Chinese Travel Site Aoliday Raises $1.5M Seed Funding From Gobi Partners

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Aoliday, a Shanghai-based travel site and mobile app that helps Chinese tourists arrange oversea trips, has raised $1.5 million in seed funding from Gobi Partners. This is Aoliday’s first round of investment and will be used to hire more employees, improve its offline services, and expand into new markets, founder and CEO James He (pictured above) told TechCrunch.

Aoliday (a romanized version of the company’s Chinese name that is pronounced “ao-li-day” and unrelated to TechCrunch’s parent company AOL, in case you were wondering) opened its China office in June 2013, but began operating in Australia three years earlier. During a stint working Down Under, He launched a travel forum for Chinese tourists interested in traveling to Australia. The site grew and He eventually decided to turn it into an e-commerce business. Aoliday is now the only partner of Tourism Australia, a government organization, in mainland China.

Along with its rivals, Aoliday is tapping into the rapid growth of China’s outbound tourism industry. In 2013, Chinese tourists spent a total of $129 billion, the most out of all countries. The number of trips taken is expected to double by 2020, reports The Economist.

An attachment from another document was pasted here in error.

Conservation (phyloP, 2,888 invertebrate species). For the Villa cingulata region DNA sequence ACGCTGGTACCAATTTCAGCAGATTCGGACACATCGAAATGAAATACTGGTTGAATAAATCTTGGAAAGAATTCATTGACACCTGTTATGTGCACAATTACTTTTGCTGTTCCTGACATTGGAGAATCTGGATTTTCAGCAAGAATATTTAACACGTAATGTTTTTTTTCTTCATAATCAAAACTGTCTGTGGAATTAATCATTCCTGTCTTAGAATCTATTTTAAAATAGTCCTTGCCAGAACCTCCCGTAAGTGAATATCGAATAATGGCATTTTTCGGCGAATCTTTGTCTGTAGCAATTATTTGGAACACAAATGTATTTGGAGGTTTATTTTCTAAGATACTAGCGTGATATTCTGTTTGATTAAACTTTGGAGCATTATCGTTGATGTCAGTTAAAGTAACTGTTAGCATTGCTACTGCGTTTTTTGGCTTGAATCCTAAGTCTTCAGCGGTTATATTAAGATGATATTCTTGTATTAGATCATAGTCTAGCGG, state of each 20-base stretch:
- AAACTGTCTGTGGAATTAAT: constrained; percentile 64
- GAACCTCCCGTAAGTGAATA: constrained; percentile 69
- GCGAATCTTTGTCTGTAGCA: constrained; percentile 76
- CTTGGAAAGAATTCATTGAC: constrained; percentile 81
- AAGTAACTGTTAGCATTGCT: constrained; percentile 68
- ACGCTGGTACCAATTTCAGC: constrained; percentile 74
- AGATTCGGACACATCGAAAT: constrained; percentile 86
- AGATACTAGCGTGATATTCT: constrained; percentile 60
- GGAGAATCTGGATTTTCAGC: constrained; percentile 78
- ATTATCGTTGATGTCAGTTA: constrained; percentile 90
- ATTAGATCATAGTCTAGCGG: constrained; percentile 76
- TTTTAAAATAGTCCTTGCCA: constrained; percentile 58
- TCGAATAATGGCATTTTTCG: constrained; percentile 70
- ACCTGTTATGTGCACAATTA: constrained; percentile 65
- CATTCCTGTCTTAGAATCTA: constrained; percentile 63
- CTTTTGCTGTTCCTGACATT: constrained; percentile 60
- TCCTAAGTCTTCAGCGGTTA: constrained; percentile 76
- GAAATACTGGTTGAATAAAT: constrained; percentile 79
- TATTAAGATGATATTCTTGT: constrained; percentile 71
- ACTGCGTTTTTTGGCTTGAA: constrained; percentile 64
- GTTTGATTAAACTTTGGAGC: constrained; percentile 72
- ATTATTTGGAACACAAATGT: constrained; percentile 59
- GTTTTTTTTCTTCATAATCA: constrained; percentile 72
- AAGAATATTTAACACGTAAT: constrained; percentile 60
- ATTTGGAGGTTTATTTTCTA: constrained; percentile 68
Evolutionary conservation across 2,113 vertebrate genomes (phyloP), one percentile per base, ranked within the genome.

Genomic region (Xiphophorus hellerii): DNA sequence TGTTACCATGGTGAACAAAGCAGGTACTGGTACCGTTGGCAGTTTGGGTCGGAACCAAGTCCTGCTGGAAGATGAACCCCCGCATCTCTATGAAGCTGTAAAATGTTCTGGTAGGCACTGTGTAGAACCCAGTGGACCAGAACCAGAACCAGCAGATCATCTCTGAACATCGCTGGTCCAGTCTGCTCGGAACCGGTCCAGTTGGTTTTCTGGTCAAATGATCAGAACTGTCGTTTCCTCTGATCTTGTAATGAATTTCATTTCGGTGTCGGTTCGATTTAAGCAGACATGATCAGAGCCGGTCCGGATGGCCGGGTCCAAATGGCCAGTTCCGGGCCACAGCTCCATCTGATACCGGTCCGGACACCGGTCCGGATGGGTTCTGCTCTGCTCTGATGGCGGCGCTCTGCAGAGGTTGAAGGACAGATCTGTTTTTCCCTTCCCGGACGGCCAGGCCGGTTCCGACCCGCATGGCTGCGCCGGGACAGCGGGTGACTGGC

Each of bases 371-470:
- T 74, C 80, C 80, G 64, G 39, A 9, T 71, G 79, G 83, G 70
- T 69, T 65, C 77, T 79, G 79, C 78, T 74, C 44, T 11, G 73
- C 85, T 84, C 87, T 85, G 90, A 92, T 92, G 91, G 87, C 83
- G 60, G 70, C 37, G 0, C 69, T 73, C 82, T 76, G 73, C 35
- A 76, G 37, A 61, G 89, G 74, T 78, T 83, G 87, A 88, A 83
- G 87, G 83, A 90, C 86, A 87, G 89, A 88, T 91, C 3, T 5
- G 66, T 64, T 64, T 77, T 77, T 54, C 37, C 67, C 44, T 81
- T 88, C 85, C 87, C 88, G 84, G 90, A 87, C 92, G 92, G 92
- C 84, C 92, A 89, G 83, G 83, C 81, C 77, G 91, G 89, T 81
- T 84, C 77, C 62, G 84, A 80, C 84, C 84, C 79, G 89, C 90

According to He, the increase in travel is driven by a growing middle class, less restrictive visa policies for Chinese tourists (including the U.S.-China joint 10-year visa policy announced at last fall’s APEC), the growing number of air routes from China to overseas destinations, and regulations designed to improve the quality of travel services to protect consumers.

Aoliday screenshot

Aoliday’s direct competitors include Toursforfun.com, Woqu, and Haiwan, but Aoliday seeks to stand apart by focusing on offline services, including airport pickup at destinations; sourcing and developing its own packages to allow the company to retain more control over quality and margins; and taking an “a la carte” approach that lets customers customize an itinerary instead of just ordering a traditional tour package, which appeals to younger travelers.

Tourists can book hotels, tickets, tours, and transportation through the site, which includes destinations in Australia, Fiji, New Zealand, Southeast Asia, and the U.S. Aoliday currently offers 3,000 independent tour packages, which it plans to increase to 10,000 by the end of this year. The company claims that it has been profitable since it was first founded.

He says that in 2014, over 30,000 tourists purchased Aoliday products, more than four times than the site’s 2013 total, and generated “several million” dollars in revenue.

Aoliday is the latest in several Chinese travel startups Gobi Partners has invested in. Other companies in its portfolio include Spottly, Tuniu (which held its initial public offering on Nasdaq last May), and Yododo.

In a statement, Gobi Partners managing partner Thomas G. Tsao said “In recent years, Chinese outbound tourism has shown remarkable growth. With this, independent travel offerings are increasingly in demand as more travelers break away from traditional tour groups. We believe Aoliday is well-positioned to capitalize on this shift in consumer habits and we look forward to their continued success moving forward.”